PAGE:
All Lewis entries for Kilvellane



Kilvellane

More information on Samuel Lewis' Topographical Dictionary of Ireland (1837)
Accompanying Lewis map for Tipperary

KILVOLANE

KILVOLANE, a parish, in the barony of OWNEY and ARRA, county of TIPPERARY, and province of MUNSTER, on the road from Thurles to Limerick ; containing, with the post-town of Newport (which is separately described), 3802 inhabitants. It comprises 8568 statute acres, as applotted under the tithe act, and valued at £7427 per annum. There were formerly large tracts of wasteland, which, from the facility of procuring lime, have been partly reclaimed and are rapidly coming into cultivation. The system of agriculture is improved ; there are large tracts of valuable bog, and several quarries of excellent limestone, which is procured and burnt for manure. Gritstone of good quality for building is also extensively quarried ; and copper mines of good ore were formerly worked with success, but have been discontinued. The scenery is finely diversified ; the river Clare intersects the parish, affording advantageous sites for mills, and on the south-eastern side forms a boundary between the counties of Tipperary and Limerick. Clare Glen, which is beautifully picturesque, has been recently planted. The principal seats are Barna, the residence of H. Lee, Esq., and Mount Philips, of W. Philips, Esq., the demesnes of which are richly embellished with stately oaks ; Ballymakeogh, of W. Ryan, Esq. ; Mount Rivers, of R. Phillips, Esq. ; Bloomfield, of E. Scully, Esq. ; Fox Hall, of J. O'Brien, Esq. ; Clonsingle, of R. Young, Esq. ; Derryleagh Castle, of G. Ryan, Esq. ; Rose Hill, of H. Hawkshaw, Esq. ; and Lacklands, of the Rev. Dr. Pennefather. A corn-mill and a tuck-mill have been erected on the river Clare, near Newport. It is a rectory and vicarage, in the diocese of Cashel, forming part of the union of Kilnerath, or St. John's, Newport ; the tithes amount to £461. 10. 10. The church, towards the repair of which the Ecclesiastical Commissioners have recently granted £530, is a neat edifice, situated at Newport. In the R. C. divisions the parish forms part of the union or district of Newport, in which town is the chapel. The parochial school, in which about 120 children are taught, is endowed with 20 acres of land and is aided by subscriptions ; and there are six private schools, in which are about 260 children. There are some remains of the ancient parochial church at Ballymakeogh ; the cemetery is still used as a burial-ground.

NEWPORT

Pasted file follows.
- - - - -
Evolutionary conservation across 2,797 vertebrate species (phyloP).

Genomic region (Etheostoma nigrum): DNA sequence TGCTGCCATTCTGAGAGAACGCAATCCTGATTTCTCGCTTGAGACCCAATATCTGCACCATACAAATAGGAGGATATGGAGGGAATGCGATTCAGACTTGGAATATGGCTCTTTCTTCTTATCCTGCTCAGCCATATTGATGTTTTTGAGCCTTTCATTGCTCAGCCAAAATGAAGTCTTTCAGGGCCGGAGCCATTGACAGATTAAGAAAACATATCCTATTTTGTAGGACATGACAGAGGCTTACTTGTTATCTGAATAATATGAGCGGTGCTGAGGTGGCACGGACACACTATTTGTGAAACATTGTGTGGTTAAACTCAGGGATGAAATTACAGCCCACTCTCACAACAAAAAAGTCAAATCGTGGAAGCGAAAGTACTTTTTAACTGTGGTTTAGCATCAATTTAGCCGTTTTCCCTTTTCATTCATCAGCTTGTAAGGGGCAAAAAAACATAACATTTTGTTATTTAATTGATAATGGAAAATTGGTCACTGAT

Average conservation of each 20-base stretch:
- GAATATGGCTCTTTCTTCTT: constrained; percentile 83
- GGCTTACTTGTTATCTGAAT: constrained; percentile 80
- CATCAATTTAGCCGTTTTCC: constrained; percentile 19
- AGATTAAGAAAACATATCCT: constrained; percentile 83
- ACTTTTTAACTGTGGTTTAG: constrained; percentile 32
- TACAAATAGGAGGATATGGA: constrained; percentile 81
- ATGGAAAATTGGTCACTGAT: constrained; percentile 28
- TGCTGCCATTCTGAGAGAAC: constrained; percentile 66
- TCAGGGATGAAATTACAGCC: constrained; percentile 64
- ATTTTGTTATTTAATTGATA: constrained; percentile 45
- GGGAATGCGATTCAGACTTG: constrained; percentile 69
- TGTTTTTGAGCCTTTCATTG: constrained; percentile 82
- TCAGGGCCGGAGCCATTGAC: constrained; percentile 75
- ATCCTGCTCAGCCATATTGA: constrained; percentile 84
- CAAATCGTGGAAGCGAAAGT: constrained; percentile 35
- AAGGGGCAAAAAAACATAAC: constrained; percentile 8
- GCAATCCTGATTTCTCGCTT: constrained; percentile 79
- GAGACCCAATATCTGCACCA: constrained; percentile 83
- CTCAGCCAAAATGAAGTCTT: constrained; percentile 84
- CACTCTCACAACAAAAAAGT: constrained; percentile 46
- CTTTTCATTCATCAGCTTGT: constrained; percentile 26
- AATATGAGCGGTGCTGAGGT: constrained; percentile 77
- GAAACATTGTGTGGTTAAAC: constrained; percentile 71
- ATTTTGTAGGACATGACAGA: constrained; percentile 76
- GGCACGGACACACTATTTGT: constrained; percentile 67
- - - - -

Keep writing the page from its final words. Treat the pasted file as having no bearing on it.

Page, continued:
NEWPORT, or ST. JOHN'S NEWPORT, a post-town, in the parish of KILVOLANE, barony of OWNEY and ARRA, county of TIPPERARY, and province of MUNSTER, 8 miles (E.) from Limerick, and 86 (S. W.) from Dublin, on the road to Limerick ; containing 852 inhabitants. This town is pleasantly situated on a consider-able stream that falls into the river at Castle Troy, near Mount Shannon, a little below the village of Anacotty ; and contains 163 houses, most of which are neatly built. It is the property of Sir Edmund Waller, Bart., whose seat, Castle Waller, is in the immediate vicinity. There are barracks for two companies of infantry, to which purpose the buildings of the old charter school have been appropriated. Fairs are held on April 27th, May 29th, July 21st, and Oct. 23rd, which last is a very large fair for bullocks ; a constabulary police force is stationed in the town, and petty sessions are held every Tuesday. The environs are pleasant, and in the vicinity are several handsome seats, which are noticed in the parishes within which they are situated. The parish church, situated in the town, is a neat edifice, to which a handsome octagonal tower was added in 1823, and towards the erection of which the late Board of First Fruits contributed a gift of £4. 10 : it contains a handsome monument, erected in 1825, by Lady Waller, to her late husband, Sir Robt, Waller, Bart. There is also a Roman Catholic chapel, a neat edifice ; and in the barrack-yard is a school, to the support of which the Incorporated Society grants £20 per annum, and the rector and Lady Waller present a donation of £10 each ; there is also a dispensary. The horns of a moose deer were found here in 1820. Newport gives the inferior title of baron in the peerage of Ireland to the Earl of Roden.


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